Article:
Dr. Colleen Fisher
Veterinary Medical Director, Petsecure
With the approach of the holidays and winter, and with more COVID-19 restrictions, how do we keep our pets happy, healthy, and active?
The COVID-19 pandemic has been hard on all of us, including our pets. With people spending more time at home, disruptions in routine, and now the bustle of the holidays, our four-legged companions may feel stressed, anxious, or even neglected. By including pets in our day-to-day activities, we can keep them happy and healthy, and prevent troublesome behaviours like chewing, eating garbage, and house-training accidents.
Activities should include physical and mental stimulation
Though we tend to spend more time indoors in winter, dogs still need to get outside daily for fresh air and exercise. “Even a short 5- or 10-minute morning walk can help start their day in a positive manner,” says Dr. Colleen Fisher, Veterinary Medical Director at Petsecure, a Canadian pet insurance company. Certain short-haired breeds from chihuahuas to Great Danes may need a coat and shouldn’t be out in the cold for long.
“Where we can’t provide them with physical activity, we should at least try to provide mental stimulation to keep their brains active,” says Dr. Fisher. Indoor activities for dogs can include training games or offering food puzzles, such as treats inside a toy, old towel, or Kong. “This helps keep them busy so they’re more likely to show happy behaviours,” says Dr. Fisher.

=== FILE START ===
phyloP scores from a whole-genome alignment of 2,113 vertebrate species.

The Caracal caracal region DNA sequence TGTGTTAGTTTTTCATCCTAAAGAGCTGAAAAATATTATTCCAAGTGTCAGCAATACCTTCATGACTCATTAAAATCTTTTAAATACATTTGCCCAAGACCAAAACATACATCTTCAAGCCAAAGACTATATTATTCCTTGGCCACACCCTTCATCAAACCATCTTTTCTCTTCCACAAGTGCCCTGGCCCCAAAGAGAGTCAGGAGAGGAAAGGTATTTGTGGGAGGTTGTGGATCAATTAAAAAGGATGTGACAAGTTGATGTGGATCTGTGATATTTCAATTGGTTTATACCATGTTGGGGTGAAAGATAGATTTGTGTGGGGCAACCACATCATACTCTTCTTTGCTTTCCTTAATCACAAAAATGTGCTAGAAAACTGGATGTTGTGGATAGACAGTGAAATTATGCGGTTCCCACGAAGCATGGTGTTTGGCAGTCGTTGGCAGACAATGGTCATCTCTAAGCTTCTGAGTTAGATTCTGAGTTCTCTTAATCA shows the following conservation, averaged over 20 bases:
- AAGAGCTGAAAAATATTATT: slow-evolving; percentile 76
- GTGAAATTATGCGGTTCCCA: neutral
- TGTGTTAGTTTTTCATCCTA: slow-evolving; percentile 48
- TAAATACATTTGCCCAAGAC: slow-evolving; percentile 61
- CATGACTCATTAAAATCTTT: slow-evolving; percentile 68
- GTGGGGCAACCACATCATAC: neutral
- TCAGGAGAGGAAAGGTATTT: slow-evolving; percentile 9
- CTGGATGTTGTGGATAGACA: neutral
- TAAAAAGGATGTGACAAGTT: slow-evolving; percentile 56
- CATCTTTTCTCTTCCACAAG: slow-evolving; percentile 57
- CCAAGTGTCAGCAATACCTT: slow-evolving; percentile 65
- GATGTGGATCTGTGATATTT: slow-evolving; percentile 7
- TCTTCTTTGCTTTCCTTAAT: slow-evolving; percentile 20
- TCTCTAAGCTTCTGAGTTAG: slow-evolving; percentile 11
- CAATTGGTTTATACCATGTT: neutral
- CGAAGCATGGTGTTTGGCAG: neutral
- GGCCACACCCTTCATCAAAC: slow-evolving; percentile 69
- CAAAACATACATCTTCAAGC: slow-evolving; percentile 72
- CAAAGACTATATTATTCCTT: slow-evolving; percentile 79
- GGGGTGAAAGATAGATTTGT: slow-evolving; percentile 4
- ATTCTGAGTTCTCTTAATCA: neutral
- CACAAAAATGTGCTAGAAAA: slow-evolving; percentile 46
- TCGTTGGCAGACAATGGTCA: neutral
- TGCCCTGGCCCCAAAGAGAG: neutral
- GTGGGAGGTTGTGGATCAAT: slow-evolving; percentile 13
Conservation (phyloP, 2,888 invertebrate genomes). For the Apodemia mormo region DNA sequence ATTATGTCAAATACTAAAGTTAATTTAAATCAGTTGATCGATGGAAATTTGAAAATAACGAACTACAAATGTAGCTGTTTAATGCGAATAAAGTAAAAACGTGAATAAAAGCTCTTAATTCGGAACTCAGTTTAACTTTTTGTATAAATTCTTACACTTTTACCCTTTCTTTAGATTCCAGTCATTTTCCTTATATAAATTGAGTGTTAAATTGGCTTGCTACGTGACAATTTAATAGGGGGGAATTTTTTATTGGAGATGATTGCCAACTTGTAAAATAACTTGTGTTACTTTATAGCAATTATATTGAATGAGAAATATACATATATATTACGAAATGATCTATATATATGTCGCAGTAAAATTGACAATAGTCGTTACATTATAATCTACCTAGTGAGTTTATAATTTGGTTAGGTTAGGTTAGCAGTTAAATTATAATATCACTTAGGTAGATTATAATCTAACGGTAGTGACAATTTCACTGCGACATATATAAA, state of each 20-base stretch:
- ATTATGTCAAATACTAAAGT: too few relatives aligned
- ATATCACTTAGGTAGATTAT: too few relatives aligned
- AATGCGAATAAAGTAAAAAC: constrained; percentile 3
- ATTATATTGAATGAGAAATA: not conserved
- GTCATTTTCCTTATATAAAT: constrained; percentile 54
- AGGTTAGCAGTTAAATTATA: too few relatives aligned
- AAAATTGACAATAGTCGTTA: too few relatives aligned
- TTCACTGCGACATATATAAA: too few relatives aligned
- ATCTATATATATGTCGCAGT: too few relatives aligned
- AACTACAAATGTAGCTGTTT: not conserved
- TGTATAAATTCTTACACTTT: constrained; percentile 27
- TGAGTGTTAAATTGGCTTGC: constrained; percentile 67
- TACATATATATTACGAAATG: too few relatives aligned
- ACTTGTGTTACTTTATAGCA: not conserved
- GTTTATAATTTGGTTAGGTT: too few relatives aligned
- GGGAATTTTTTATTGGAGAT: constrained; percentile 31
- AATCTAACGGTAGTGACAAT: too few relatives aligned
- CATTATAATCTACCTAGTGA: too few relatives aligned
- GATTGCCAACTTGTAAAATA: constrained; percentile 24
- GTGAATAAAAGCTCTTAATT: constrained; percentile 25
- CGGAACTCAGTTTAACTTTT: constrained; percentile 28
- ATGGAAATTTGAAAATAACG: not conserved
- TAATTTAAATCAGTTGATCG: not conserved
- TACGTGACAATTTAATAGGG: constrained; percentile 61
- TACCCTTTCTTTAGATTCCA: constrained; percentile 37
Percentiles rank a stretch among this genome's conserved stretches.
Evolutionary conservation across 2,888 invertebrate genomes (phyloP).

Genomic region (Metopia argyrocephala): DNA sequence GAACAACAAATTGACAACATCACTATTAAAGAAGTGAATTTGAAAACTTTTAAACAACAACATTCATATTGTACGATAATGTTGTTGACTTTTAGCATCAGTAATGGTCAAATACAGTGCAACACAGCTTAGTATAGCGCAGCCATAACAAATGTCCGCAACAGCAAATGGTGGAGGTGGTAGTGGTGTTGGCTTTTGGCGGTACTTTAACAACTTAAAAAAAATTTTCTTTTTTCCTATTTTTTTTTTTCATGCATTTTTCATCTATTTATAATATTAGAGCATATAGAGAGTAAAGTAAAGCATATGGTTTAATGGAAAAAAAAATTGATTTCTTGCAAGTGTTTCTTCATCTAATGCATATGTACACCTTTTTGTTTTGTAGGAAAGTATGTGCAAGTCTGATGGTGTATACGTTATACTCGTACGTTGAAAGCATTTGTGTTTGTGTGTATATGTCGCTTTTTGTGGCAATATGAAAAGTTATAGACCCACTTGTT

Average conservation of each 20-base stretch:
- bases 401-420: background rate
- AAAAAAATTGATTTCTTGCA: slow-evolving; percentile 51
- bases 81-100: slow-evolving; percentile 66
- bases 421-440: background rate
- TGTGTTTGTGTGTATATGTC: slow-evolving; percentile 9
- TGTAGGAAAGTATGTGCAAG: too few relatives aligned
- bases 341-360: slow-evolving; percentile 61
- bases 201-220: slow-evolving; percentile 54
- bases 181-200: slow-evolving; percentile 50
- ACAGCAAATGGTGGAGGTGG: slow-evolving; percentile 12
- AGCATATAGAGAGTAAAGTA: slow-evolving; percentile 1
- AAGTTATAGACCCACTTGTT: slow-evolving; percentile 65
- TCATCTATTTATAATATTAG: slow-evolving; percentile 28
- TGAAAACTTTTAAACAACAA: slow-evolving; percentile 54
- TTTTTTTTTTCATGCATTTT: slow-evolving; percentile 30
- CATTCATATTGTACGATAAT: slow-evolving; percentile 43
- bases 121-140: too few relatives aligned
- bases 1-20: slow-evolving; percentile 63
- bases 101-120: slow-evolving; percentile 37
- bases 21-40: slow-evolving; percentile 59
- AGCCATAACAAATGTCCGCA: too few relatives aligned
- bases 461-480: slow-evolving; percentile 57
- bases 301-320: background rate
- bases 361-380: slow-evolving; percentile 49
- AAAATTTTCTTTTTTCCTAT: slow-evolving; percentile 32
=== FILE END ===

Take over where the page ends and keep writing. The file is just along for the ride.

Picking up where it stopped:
Indoor games that involve building independence can instill confidence in dogs and relieve anxiety. “A great way is by putting treat toys in different rooms or areas of the home and letting the dog find them at their own pace, so they get some separation and quiet time for themselves,” says Dr. Fisher.
Activities should also consider the dog’s breed and natural tendencies. Hunting-type breeds such as beagles, terriers, and dachshunds do well with games that incorporate “nosework” by having to search for things. “We want to find games that play to the dog’s individual strengths,” says Dr. Fisher.
Cats, comfort, and curiosity
For cats, it’s all about the environment. Along with nice comfy chairs, couches, and beds for lounging and sleeping, cats need vertical spaces where they can observe from up high, especially if there are children or dogs around. Having perches, boxes, or hiding holes — preferably away from their feeding station and litter box — gives them much-needed quiet time.
Cats tend to have individual preferences with toys. “Some like furry, others feathery, and others still prefer rubbery toys,” says Dr. Fisher. Cats also get bored quickly, so using one or two toys at a time for short periods, putting them away, and then bringing them out 20 minutes later or so can keep them amused for longer. Again, treat balls and puzzles work well, as do toilet paper and paper towel rolls, and even a simple piece of crumpled paper. Whatever toy you use, take precautions to ensure your cat doesn’t eat it.
Less food, more attention and play
With people spending more time at home, it’s easy to get into the habit of leaving food out all day for your pet to graze or give into your pet’s constant food requests. However, this can lead to overfeeding and ultimately obesity. Obese animals are more prone to illnesses like diabetes, arthritis, heart disease, and even cancer. “To avoid these problems, it’s best to limit their feedings to mealtimes and show your love through more attention and play,” says Dr. Fisher.